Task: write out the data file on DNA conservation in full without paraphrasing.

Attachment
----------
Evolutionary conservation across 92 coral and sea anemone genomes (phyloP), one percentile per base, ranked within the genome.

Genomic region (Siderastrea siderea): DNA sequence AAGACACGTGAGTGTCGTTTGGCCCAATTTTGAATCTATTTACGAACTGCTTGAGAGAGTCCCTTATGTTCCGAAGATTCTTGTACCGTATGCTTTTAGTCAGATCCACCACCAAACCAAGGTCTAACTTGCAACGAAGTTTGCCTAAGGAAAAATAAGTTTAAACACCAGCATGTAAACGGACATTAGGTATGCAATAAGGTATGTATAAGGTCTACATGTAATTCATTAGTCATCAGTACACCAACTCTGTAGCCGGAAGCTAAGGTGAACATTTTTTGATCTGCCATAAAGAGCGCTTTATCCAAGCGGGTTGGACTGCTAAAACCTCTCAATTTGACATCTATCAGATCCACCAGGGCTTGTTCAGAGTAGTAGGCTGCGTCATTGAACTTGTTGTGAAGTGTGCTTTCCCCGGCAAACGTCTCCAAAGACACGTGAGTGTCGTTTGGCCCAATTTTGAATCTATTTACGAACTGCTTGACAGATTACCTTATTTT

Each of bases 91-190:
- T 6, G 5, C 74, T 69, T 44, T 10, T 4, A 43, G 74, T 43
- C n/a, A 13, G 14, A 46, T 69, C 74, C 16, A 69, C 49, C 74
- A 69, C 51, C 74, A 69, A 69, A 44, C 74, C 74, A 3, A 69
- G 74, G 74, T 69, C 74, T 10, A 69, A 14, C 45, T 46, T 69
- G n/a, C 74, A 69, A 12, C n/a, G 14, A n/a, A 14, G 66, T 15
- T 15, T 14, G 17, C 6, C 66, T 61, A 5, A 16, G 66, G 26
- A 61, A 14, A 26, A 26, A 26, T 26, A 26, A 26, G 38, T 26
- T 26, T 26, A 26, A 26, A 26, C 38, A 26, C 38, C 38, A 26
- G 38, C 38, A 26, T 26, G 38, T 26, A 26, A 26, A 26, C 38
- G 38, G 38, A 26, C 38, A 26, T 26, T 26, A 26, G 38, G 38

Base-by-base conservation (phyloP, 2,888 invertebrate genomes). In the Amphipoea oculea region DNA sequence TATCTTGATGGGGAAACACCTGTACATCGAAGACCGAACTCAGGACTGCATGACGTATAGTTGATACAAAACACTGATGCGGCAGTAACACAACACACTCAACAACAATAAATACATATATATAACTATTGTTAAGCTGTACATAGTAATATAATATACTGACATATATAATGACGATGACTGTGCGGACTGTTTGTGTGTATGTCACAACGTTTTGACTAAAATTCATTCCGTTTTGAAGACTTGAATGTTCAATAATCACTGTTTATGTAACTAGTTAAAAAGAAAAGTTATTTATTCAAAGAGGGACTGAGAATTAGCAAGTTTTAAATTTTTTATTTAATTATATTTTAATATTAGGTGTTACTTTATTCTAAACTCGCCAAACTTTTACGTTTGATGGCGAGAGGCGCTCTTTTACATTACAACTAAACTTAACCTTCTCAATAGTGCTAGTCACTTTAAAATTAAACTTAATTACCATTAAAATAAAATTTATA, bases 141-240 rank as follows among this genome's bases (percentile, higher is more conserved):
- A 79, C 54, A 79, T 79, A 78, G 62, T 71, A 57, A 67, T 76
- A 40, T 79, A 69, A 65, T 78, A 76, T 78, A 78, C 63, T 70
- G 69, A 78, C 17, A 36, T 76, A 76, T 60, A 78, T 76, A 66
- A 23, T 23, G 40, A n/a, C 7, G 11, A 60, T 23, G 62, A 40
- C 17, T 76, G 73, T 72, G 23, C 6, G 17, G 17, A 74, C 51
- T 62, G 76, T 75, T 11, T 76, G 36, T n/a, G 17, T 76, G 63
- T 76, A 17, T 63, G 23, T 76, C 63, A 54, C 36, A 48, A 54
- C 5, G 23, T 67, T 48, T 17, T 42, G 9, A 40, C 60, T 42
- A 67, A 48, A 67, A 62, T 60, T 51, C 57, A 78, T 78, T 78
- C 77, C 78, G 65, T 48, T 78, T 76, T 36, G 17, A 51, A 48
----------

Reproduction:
Evolutionary conservation across 92 coral and sea anemone genomes (phyloP), one percentile per base, ranked within the genome.

Genomic region (Siderastrea siderea): DNA sequence AAGACACGTGAGTGTCGTTTGGCCCAATTTTGAATCTATTTACGAACTGCTTGAGAGAGTCCCTTATGTTCCGAAGATTCTTGTACCGTATGCTTTTAGTCAGATCCACCACCAAACCAAGGTCTAACTTGCAACGAAGTTTGCCTAAGGAAAAATAAGTTTAAACACCAGCATGTAAACGGACATTAGGTATGCAATAAGGTATGTATAAGGTCTACATGTAATTCATTAGTCATCAGTACACCAACTCTGTAGCCGGAAGCTAAGGTGAACATTTTTTGATCTGCCATAAAGAGCGCTTTATCCAAGCGGGTTGGACTGCTAAAACCTCTCAATTTGACATCTATCAGATCCACCAGGGCTTGTTCAGAGTAGTAGGCTGCGTCATTGAACTTGTTGTGAAGTGTGCTTTCCCCGGCAAACGTCTCCAAAGACACGTGAGTGTCGTTTGGCCCAATTTTGAATCTATTTACGAACTGCTTGACAGATTACCTTATTTT

Each of bases 91-190:
- T 6, G 5, C 74, T 69, T 44, T 10, T 4, A 43, G 74, T 43
- C n/a, A 13, G 14, A 46, T 69, C 74, C 16, A 69, C 49, C 74
- A 69, C 51, C 74, A 69, A 69, A 44, C 74, C 74, A 3, A 69
- G 74, G 74, T 69, C 74, T 10, A 69, A 14, C 45, T 46, T 69
- G n/a, C 74, A 69, A 12, C n/a, G 14, A n/a, A 14, G 66, T 15
- T 15, T 14, G 17, C 6, C 66, T 61, A 5, A 16, G 66, G 26
- A 61, A 14, A 26, A 26, A 26, T 26, A 26, A 26, G 38, T 26
- T 26, T 26, A 26, A 26, A 26, C 38, A 26, C 38, C 38, A 26
- G 38, C 38, A 26, T 26, G 38, T 26, A 26, A 26, A 26, C 38
- G 38, G 38, A 26, C 38, A 26, T 26, T 26, A 26, G 38, G 38

Base-by-base conservation (phyloP, 2,888 invertebrate genomes). In the Amphipoea oculea region DNA sequence TATCTTGATGGGGAAACACCTGTACATCGAAGACCGAACTCAGGACTGCATGACGTATAGTTGATACAAAACACTGATGCGGCAGTAACACAACACACTCAACAACAATAAATACATATATATAACTATTGTTAAGCTGTACATAGTAATATAATATACTGACATATATAATGACGATGACTGTGCGGACTGTTTGTGTGTATGTCACAACGTTTTGACTAAAATTCATTCCGTTTTGAAGACTTGAATGTTCAATAATCACTGTTTATGTAACTAGTTAAAAAGAAAAGTTATTTATTCAAAGAGGGACTGAGAATTAGCAAGTTTTAAATTTTTTATTTAATTATATTTTAATATTAGGTGTTACTTTATTCTAAACTCGCCAAACTTTTACGTTTGATGGCGAGAGGCGCTCTTTTACATTACAACTAAACTTAACCTTCTCAATAGTGCTAGTCACTTTAAAATTAAACTTAATTACCATTAAAATAAAATTTATA, bases 141-240 rank as follows among this genome's bases (percentile, higher is more conserved):
- A 79, C 54, A 79, T 79, A 78, G 62, T 71, A 57, A 67, T 76
- A 40, T 79, A 69, A 65, T 78, A 76, T 78, A 78, C 63, T 70
- G 69, A 78, C 17, A 36, T 76, A 76, T 60, A 78, T 76, A 66
- A 23, T 23, G 40, A n/a, C 7, G 11, A 60, T 23, G 62, A 40
- C 17, T 76, G 73, T 72, G 23, C 6, G 17, G 17, A 74, C 51
- T 62, G 76, T 75, T 11, T 76, G 36, T n/a, G 17, T 76, G 63
- T 76, A 17, T 63, G 23, T 76, C 63, A 54, C 36, A 48, A 54
- C 5, G 23, T 67, T 48, T 17, T 42, G 9, A 40, C 60, T 42
- A 67, A 48, A 67, A 62, T 60, T 51, C 57, A 78, T 78, T 78
- C 77, C 78, G 65, T 48, T 78, T 76, T 36, G 17, A 51, A 48